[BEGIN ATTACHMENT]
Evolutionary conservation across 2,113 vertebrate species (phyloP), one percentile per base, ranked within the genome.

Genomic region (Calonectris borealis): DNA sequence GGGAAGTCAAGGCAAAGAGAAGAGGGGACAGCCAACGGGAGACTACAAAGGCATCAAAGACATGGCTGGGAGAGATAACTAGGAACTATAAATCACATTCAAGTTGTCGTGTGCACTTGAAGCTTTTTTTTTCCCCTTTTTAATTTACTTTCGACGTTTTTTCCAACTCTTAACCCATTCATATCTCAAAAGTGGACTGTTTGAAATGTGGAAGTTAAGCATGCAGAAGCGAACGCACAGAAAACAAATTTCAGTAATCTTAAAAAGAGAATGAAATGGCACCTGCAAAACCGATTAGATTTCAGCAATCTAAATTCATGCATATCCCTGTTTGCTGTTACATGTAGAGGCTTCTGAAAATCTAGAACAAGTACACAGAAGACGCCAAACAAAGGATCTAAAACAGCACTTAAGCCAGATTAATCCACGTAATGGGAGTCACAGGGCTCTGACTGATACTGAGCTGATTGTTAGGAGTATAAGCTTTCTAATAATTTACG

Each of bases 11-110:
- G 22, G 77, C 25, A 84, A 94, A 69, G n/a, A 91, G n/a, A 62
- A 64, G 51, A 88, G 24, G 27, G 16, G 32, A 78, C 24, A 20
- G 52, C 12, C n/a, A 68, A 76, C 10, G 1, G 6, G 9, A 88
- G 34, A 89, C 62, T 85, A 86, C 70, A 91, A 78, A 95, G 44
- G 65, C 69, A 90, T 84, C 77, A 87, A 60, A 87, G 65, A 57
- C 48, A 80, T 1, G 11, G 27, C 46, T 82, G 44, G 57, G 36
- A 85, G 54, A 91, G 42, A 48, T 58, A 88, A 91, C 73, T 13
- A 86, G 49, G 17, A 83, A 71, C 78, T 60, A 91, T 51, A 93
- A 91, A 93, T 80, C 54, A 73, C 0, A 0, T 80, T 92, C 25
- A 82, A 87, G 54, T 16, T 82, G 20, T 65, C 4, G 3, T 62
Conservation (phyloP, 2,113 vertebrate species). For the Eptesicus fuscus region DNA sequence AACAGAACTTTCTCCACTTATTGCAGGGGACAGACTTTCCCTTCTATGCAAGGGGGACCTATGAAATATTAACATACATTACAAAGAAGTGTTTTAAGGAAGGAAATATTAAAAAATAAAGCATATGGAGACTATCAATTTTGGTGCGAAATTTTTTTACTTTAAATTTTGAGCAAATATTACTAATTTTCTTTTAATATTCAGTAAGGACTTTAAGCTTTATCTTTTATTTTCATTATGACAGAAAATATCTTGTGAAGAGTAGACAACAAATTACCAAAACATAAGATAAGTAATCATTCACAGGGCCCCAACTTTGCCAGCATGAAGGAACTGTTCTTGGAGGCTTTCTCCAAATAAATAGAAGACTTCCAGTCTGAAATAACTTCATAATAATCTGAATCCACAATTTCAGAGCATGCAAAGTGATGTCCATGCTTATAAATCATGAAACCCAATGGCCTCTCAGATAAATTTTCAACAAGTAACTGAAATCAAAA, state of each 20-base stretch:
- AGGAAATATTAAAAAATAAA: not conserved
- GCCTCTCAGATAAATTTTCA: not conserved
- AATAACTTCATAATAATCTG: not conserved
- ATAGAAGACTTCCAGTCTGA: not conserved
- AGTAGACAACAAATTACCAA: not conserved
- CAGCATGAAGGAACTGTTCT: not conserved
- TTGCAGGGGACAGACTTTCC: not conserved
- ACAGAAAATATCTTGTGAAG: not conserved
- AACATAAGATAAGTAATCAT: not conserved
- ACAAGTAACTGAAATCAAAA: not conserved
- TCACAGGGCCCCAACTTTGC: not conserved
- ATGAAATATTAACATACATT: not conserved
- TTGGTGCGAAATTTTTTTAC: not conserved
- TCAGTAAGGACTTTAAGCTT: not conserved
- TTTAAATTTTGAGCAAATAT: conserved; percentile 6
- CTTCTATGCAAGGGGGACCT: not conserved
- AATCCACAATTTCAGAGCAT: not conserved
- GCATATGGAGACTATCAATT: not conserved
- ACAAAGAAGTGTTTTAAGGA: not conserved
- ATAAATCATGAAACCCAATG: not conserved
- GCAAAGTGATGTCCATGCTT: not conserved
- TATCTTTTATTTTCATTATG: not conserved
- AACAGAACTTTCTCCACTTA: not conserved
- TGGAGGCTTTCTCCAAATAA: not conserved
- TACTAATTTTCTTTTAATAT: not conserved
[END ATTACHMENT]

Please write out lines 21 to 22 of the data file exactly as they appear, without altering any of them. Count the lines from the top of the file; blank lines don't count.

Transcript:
- TTGCAGGGGACAGACTTTCC: not conserved
- ACAGAAAATATCTTGTGAAG: not conserved